Chicago’s LGBTQ+ Neighborhood May Get A New Name in Response to Petition

Chicago, Illinois LGBTQ+ neighborhood known as Boystown may soon have a new name (Photo Credit: Screenshot of a video from Chicago Sun Times YouTube Channel)

The neighborhood known as Boystown in Chicago, Illinois may be soon getting a new name.  The eastern Lake View neighborhood has been known as home to many of Chicago’s LGBTQ+ community since the early ‘70s

Map detailing area known as Boystown (Credit: Google Maps)

The actual name ‘Boystown’ had been used as the neighborhood’s nickname since the late ‘80s/ early ‘90s due to the area’s demographic being, for the most part, predominantly male.  The name went official in 1997 when then Chicago mayor Richard Daley affirmed the section of Halsted Street from Grace Street to Belmont Avenue as the first official gay neighborhood in the United States

A petition posted to change.org two weeks ago by Devlyn Camp, activist and writer/ host of the podcast A Queer Serial, called for the Northalsted Business Alliance to stop using ‘Boystown’ to promote the Chicago LGBTQ+ neighborhood.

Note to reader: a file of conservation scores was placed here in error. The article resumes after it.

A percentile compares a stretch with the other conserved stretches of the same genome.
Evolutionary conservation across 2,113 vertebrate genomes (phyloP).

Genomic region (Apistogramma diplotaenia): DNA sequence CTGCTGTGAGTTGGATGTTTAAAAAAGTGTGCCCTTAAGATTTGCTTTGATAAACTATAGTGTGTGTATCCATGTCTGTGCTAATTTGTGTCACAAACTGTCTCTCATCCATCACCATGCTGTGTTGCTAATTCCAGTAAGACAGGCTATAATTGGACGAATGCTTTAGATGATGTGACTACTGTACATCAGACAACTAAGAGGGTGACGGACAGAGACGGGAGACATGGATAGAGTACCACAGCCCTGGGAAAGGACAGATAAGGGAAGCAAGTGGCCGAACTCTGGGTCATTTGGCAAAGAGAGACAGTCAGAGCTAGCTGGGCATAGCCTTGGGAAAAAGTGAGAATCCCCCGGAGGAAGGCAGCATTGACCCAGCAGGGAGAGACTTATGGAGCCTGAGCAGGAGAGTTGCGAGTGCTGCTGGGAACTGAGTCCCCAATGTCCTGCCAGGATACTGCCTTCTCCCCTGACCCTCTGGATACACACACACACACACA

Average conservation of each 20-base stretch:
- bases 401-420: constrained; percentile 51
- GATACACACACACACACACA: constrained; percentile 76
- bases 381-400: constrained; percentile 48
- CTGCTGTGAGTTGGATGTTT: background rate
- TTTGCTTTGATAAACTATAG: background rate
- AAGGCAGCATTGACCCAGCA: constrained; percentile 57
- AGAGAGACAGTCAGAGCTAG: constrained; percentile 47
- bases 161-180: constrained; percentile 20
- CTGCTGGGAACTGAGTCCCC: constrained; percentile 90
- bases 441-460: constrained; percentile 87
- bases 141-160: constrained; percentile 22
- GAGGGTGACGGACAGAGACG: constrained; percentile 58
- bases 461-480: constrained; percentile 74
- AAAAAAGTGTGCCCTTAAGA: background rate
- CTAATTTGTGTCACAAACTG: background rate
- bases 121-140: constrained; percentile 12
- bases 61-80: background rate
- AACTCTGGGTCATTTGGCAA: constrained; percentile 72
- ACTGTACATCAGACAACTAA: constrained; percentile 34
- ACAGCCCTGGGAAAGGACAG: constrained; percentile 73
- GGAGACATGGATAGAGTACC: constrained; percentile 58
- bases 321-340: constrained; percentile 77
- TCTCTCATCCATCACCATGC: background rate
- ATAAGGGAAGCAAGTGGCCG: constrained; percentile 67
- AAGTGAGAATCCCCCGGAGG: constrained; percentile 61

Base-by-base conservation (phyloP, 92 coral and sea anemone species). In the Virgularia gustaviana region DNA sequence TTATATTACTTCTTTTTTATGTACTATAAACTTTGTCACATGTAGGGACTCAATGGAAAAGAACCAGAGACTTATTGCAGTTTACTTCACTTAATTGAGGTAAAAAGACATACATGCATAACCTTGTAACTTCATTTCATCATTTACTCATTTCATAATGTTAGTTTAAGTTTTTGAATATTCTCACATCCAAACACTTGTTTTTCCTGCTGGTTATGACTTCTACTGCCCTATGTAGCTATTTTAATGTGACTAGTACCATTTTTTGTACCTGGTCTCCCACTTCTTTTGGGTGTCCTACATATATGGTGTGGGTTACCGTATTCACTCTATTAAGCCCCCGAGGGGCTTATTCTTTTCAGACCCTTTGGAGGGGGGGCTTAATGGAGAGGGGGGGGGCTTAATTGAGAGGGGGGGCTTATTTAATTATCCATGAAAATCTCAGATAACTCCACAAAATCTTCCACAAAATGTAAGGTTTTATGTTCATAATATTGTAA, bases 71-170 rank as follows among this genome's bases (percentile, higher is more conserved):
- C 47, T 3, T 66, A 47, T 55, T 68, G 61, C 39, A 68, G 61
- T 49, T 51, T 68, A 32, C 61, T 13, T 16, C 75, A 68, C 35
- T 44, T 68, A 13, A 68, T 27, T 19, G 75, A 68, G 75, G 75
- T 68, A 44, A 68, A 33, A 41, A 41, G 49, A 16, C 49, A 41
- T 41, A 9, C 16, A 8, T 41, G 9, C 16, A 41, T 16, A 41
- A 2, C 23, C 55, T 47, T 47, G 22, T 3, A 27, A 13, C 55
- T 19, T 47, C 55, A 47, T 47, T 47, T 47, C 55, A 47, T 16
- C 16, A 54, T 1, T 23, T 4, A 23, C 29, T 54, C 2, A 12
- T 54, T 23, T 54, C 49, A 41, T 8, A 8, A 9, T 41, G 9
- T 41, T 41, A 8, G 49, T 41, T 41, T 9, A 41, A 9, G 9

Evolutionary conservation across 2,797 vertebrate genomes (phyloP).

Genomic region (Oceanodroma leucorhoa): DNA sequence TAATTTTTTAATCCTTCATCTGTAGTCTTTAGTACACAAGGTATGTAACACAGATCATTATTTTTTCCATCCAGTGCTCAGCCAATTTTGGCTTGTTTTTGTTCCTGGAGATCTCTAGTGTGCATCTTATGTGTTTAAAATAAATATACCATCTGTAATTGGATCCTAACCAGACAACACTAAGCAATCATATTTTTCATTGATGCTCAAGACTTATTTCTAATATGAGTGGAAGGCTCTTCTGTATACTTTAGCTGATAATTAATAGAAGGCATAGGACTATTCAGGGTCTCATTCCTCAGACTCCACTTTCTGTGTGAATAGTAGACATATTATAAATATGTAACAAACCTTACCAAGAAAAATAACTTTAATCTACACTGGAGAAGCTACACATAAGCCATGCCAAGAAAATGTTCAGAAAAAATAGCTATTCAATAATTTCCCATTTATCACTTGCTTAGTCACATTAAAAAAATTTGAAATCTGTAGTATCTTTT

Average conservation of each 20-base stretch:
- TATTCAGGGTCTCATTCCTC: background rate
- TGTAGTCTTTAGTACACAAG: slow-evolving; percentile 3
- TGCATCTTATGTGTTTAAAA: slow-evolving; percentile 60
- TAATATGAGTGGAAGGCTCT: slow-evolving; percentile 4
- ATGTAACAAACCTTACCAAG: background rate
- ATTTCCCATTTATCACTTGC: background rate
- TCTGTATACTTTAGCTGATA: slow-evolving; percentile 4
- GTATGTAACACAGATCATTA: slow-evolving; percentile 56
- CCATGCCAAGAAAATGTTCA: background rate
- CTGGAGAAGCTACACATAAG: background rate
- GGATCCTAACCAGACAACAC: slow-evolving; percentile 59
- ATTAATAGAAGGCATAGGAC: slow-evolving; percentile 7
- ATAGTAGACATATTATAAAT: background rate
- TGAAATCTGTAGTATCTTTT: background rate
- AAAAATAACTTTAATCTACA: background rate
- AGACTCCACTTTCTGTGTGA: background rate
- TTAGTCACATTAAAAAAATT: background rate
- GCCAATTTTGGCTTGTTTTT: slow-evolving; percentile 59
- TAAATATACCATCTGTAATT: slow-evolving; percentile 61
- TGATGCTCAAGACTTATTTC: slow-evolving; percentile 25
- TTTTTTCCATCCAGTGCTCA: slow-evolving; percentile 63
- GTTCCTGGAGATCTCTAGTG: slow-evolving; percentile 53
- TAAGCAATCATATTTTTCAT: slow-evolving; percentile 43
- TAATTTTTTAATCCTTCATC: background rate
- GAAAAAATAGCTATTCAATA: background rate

In the petition, Camp stated:

“As we all grow and reconsider our roles in perpetuating bigotry, we ask that this board reflect on the growing number of incidents in our LGBTQ spaces. One form of bigotry perpetuates others.

Camp also detailed instances of transphobia, racism, and sexism have occurred in the North Halsted area and included links to back up his claims.  The petition, as of Friday, July 10, had received over 1.100 signatures.

However, a petition opposing the name change was posted to change.org as well on July 8 by Blake Taylor stating the Boystown name is “not meant to be sexist or racist. It’s being a victim of the new change culture that has nothing to do with the fact that Boystown itself has always been welcoming to everyone.”

Northalsted Business Alliance responded to Camp’s petition stating:

“The Northalsted Business Alliance Board will meet this week. While this topic will be an important part of the discussions it is unlikely that there will be full clarity on changing the Boystown brand from this first conversation. Over the coming months, we will engage our businesses and the neighborhood at-large in the process of how to move ahead as an inclusive and welcoming neighborhood for all.”

Sources: Chicago Magazine, change.org, GoPride.com, The Daily Beast

 

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